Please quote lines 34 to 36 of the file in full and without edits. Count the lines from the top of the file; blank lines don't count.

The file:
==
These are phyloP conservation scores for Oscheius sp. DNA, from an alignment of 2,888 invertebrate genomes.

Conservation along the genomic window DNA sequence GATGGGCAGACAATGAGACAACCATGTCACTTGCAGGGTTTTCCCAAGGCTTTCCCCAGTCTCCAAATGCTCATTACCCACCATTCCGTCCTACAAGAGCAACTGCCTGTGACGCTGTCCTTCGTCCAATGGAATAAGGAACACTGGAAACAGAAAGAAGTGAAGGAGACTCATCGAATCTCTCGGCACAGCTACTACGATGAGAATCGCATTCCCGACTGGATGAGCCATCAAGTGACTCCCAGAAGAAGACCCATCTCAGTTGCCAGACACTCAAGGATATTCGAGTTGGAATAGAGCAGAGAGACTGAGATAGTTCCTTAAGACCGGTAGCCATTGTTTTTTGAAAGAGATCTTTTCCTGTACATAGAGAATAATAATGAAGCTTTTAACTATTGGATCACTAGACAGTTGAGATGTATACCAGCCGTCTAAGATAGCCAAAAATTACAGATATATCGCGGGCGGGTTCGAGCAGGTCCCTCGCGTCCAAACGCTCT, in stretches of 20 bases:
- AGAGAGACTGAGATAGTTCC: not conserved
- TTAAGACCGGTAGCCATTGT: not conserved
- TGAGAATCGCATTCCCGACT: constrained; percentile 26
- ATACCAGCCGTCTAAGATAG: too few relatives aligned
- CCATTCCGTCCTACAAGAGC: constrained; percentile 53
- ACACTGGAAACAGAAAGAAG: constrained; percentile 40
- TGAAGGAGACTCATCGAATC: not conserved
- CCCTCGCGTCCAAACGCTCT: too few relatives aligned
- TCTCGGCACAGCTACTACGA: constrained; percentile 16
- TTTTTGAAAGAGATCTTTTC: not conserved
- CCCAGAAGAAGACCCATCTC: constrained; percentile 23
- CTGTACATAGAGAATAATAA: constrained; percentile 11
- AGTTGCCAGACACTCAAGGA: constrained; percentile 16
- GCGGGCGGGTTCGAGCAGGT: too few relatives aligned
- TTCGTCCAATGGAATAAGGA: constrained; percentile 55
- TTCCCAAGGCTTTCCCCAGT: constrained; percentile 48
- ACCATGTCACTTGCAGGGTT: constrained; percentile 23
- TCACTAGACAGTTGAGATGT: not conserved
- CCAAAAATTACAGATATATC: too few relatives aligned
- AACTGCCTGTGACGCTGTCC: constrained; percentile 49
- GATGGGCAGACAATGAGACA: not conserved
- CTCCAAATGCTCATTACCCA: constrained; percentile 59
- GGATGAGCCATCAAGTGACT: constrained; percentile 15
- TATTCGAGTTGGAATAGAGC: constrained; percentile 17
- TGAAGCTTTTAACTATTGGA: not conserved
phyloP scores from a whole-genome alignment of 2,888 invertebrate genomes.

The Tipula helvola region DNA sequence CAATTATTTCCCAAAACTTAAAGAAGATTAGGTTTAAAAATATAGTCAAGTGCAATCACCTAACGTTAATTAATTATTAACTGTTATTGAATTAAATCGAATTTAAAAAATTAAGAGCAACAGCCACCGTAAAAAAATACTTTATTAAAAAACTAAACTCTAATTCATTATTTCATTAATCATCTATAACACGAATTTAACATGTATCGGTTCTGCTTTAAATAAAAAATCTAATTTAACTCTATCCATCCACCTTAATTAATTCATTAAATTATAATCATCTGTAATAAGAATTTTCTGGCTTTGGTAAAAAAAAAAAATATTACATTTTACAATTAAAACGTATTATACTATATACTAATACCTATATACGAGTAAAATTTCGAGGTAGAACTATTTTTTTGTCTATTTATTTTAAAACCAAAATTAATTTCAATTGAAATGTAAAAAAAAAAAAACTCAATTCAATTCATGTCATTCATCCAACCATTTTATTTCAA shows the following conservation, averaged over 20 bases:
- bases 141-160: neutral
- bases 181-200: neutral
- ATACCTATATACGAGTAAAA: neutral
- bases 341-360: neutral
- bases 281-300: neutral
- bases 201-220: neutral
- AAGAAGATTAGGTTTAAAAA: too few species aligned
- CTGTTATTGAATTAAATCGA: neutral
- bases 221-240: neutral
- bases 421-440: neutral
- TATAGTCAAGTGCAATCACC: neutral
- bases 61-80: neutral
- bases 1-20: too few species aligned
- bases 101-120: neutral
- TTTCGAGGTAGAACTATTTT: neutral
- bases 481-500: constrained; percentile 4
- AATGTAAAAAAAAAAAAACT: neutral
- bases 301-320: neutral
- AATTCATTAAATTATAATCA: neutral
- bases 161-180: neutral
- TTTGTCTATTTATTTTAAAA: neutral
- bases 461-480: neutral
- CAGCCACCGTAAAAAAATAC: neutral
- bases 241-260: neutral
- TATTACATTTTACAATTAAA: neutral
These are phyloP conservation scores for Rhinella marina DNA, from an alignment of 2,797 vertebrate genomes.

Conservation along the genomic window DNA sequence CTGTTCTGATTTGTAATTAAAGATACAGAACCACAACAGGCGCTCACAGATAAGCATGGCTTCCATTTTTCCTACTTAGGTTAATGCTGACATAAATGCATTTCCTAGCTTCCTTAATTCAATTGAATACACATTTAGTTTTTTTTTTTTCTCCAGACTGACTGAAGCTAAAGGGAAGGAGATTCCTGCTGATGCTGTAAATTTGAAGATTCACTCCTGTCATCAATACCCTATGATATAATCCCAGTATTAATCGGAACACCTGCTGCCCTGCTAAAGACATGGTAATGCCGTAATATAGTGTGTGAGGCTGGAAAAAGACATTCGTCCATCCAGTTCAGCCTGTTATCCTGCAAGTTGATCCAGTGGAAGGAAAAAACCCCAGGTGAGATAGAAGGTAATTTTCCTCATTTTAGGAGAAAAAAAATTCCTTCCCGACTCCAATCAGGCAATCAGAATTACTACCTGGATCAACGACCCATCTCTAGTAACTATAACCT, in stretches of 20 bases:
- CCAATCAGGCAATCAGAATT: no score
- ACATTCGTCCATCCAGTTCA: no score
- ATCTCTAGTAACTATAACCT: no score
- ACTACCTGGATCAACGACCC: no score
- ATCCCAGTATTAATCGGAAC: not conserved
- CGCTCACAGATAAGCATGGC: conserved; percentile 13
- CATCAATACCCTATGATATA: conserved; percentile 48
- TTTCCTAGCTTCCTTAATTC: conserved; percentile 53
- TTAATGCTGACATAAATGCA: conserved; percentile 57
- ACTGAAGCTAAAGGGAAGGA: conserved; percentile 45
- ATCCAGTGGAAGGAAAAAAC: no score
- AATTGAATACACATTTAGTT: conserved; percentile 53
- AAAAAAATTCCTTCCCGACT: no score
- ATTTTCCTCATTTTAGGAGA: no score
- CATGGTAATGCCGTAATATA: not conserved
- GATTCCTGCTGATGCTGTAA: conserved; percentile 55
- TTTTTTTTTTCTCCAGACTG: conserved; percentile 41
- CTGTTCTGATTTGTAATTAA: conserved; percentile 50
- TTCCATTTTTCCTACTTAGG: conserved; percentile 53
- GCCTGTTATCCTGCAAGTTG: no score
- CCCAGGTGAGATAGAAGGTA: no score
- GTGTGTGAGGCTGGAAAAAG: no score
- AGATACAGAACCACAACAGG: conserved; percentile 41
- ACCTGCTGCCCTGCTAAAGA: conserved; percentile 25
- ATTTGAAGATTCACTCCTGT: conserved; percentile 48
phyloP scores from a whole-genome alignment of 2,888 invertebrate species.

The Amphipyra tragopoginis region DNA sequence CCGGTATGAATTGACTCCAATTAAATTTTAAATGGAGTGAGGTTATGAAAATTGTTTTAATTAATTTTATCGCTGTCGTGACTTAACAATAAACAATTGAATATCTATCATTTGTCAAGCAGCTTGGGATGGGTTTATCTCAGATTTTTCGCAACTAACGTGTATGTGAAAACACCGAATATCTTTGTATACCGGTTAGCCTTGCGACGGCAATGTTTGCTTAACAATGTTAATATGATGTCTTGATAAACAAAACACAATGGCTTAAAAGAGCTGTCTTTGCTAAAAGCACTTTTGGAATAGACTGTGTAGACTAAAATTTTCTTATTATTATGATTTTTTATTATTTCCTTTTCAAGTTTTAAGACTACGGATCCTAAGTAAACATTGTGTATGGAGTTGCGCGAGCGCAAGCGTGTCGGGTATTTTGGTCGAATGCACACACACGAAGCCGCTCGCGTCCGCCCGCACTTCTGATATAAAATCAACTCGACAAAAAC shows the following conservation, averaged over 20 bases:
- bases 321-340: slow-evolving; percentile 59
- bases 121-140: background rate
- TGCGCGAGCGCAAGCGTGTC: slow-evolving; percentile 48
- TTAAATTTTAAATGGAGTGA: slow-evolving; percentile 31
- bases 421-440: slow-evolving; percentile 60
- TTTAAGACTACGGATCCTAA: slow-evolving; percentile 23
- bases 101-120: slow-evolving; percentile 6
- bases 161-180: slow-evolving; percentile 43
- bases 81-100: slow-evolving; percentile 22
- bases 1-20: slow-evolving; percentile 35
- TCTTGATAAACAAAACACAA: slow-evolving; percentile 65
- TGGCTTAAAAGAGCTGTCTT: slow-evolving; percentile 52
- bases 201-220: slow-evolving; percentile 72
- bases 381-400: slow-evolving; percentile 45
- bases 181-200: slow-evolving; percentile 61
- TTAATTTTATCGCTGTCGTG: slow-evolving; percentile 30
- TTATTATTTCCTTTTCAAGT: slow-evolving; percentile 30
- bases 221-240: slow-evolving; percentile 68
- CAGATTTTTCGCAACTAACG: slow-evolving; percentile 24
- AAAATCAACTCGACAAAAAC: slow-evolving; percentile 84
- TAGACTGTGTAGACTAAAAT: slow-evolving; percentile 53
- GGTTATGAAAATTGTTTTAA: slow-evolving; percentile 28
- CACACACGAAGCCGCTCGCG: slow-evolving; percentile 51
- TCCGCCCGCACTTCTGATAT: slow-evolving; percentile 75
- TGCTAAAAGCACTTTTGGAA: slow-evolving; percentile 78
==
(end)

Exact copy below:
- bases 281-300: neutral
- bases 201-220: neutral
- AAGAAGATTAGGTTTAAAAA: too few species aligned